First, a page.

When that happens, according to the Act that has just been notified, the government will be required to cut back on expenditure. This means that even the low and inadequate provisions for employment, education and other goals listed in the National Common Minimum Programme will be further cut, and may not even increase at all.

Much of the opposition to the expenditures projected in the Budget has focussed on the low additional outlays for critical and socially necessary areas, which has been seen as a betrayal of the people's mandate. The total budgeted for these is only Rs.10,000 crores, but imagine the situation if even this small additional outlay is not actually provided, because of the constraint posed by the FRBM Act.

There may be even worse to come. The fearsome combination of heavy floods and severe drought that is affecting different parts of the country is bound to result in lower incomes and thus lower tax collections, as already stated. But it should also require much larger outlays to provide even the most minimal relief to the affected people who are spread across India. Even such critical relief and rehabilitation - including in the form of rural employment and other physical assistance - may be under threat from the absurdly rigid fiscal discipline imposed by the Act.

The problems with such fiscal responsibility legislation across the world are now becoming more and more evident. The Gramm-Rudman-Hollings legislation in the United States, which was the international front-runner in this regard, is now really honoured only in the breach, through shifting many expenditures of the U.S. Federal government to off-budget heads. In the European Union, the Growth and Stability Pact, which provides similar constraints, is coming under severe pressure, and France and Germany are already seeking ways to make it effectively meaningless and inapplicable to actual fiscal policy.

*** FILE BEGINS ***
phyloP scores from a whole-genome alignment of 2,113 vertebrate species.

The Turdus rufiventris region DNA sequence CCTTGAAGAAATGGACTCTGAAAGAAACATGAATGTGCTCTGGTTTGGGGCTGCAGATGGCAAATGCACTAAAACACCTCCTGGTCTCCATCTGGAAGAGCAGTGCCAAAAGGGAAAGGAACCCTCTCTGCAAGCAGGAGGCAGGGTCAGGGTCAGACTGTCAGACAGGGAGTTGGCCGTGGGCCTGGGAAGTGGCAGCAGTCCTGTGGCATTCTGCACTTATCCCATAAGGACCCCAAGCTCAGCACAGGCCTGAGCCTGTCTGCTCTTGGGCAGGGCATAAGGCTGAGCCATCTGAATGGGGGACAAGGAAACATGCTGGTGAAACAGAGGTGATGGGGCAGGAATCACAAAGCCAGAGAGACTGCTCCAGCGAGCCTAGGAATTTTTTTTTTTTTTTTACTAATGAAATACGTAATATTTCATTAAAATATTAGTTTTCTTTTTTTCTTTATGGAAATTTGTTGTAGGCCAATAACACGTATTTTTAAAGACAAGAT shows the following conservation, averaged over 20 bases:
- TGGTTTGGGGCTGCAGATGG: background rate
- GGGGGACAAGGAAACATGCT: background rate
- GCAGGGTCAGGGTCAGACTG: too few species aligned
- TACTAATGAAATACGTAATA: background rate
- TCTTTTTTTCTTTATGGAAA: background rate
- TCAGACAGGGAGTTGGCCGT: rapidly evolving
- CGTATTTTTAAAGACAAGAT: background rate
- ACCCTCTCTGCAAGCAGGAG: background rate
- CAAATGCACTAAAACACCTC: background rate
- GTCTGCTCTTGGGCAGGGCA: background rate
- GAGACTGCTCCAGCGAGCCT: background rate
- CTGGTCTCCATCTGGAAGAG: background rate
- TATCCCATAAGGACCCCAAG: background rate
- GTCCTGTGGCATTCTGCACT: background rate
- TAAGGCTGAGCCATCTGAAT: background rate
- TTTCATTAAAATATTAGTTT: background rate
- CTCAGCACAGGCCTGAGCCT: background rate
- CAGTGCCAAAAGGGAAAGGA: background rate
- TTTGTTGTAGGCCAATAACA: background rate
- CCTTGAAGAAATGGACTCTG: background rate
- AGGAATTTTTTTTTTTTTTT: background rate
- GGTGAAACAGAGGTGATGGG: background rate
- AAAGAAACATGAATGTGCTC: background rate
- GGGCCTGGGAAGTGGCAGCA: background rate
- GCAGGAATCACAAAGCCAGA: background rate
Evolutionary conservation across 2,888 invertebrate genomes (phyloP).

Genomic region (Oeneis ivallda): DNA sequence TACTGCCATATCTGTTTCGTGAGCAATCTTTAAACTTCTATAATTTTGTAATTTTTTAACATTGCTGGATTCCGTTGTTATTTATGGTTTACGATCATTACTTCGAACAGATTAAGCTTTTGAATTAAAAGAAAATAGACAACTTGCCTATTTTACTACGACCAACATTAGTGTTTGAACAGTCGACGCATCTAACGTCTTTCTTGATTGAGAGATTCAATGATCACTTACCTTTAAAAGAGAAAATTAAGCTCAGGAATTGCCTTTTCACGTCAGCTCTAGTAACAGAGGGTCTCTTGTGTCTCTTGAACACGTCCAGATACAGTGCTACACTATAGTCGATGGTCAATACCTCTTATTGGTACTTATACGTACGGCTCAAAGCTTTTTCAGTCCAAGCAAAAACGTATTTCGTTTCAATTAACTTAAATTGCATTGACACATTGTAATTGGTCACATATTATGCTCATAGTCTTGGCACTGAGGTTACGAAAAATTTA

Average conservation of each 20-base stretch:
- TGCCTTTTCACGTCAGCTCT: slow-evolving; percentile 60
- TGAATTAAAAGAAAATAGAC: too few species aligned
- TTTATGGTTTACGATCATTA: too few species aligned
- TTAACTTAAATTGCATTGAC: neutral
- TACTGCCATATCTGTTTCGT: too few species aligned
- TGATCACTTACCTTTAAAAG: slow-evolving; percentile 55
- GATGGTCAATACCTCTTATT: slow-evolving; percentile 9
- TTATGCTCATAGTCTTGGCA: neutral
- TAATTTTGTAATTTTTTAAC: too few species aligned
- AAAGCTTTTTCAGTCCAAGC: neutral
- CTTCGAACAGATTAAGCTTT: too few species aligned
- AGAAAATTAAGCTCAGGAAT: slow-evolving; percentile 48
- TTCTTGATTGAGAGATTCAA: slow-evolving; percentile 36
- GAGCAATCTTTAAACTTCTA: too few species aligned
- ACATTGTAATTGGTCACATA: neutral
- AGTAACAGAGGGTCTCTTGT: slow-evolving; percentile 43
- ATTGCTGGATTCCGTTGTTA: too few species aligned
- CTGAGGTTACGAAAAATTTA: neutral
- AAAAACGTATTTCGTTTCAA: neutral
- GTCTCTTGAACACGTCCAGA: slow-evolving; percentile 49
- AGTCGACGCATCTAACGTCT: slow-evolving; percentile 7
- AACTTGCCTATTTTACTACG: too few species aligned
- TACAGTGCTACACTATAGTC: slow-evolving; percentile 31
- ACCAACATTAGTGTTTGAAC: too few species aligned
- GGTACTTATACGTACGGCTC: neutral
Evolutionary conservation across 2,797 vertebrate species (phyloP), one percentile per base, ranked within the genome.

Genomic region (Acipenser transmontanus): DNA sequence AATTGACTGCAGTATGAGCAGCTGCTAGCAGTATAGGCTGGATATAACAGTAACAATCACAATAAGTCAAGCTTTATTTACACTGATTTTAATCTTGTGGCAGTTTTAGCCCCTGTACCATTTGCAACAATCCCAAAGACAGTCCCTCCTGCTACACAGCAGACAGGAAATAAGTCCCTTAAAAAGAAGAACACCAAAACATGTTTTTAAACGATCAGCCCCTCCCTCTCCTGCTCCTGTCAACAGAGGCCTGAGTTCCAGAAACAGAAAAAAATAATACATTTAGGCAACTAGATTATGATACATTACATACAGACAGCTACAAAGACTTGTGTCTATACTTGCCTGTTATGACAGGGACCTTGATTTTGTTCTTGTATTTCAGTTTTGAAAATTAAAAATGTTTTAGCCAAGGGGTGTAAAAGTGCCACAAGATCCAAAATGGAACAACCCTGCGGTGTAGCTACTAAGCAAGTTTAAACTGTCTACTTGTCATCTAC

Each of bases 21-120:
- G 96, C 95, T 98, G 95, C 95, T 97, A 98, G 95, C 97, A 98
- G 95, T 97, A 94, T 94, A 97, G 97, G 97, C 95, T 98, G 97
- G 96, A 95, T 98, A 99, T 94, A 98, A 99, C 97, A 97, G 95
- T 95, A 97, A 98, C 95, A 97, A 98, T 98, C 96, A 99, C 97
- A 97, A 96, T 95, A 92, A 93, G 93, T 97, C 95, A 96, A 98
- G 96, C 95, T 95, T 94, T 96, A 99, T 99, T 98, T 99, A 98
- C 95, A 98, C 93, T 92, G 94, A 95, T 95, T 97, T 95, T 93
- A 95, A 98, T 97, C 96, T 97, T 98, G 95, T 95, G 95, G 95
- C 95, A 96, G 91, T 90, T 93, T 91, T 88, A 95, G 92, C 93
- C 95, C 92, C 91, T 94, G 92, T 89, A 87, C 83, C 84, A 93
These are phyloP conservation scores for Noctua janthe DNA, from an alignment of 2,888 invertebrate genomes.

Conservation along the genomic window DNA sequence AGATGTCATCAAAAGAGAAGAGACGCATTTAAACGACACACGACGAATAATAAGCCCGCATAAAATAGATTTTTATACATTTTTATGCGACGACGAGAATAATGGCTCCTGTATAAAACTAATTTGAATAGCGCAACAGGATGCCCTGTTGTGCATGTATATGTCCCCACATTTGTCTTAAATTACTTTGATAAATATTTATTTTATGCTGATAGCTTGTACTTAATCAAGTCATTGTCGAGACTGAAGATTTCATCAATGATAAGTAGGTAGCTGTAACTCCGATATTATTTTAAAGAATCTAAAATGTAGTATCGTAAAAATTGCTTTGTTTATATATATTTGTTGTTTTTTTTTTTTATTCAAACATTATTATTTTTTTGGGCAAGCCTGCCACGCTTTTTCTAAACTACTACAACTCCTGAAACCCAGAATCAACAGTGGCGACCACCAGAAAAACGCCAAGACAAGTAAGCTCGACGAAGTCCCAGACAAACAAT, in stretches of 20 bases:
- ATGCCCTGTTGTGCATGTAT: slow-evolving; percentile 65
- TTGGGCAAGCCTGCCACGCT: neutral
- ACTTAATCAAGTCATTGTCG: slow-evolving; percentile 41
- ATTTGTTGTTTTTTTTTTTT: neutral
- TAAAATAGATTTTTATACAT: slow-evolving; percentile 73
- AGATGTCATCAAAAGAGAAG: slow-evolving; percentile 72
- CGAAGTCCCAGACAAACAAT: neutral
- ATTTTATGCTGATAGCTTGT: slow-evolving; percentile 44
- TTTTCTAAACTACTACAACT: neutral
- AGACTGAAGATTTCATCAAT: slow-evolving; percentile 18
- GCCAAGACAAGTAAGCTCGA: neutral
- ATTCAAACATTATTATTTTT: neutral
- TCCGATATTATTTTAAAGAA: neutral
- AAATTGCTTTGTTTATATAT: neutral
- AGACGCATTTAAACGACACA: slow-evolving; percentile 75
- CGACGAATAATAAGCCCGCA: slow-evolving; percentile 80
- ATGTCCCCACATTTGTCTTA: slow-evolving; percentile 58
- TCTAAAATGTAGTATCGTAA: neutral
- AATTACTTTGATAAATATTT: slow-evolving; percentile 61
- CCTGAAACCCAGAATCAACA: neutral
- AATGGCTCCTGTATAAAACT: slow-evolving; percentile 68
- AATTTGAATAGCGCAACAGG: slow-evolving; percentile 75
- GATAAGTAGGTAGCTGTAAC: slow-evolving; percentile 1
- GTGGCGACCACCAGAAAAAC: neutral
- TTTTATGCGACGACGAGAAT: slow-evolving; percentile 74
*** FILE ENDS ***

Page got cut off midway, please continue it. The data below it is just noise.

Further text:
Clearly, therefore, this is not just a foolish piece of legislation but also fundamentally undemocratic and possibly even unconstitutional. The new government should without delay reconsider this Act, with a view to repealing it, if it is to remain responsive and accountable to its citizenry, rather than following the dictates of the highly dubious economic logic favoured by international investors.

There is, of course, another (more sordid) way of dealing with this mess. Instead of recognising the wrongheaded nature of this legislation, the government could simply choose to live with it and try to circumvent it through "creative accounting" - or more crudely, fixing the books.

While this may turn out to be better for the people than actually enforcing expenditure cuts, it is certainly undesirable because it promotes even more lack of transparency within the government, and less open accountability to the people. It is quite well recognised that such off-budget padding is not only less accessible to the final recipients but also inefficient fiscally.

But come to think of it, such book-fixing and creative accounting is feasible only if the books can be kept reasonably secret and not open to public scrutiny. So, maybe, this is the real reason why the Right to Information Act is still not being notified.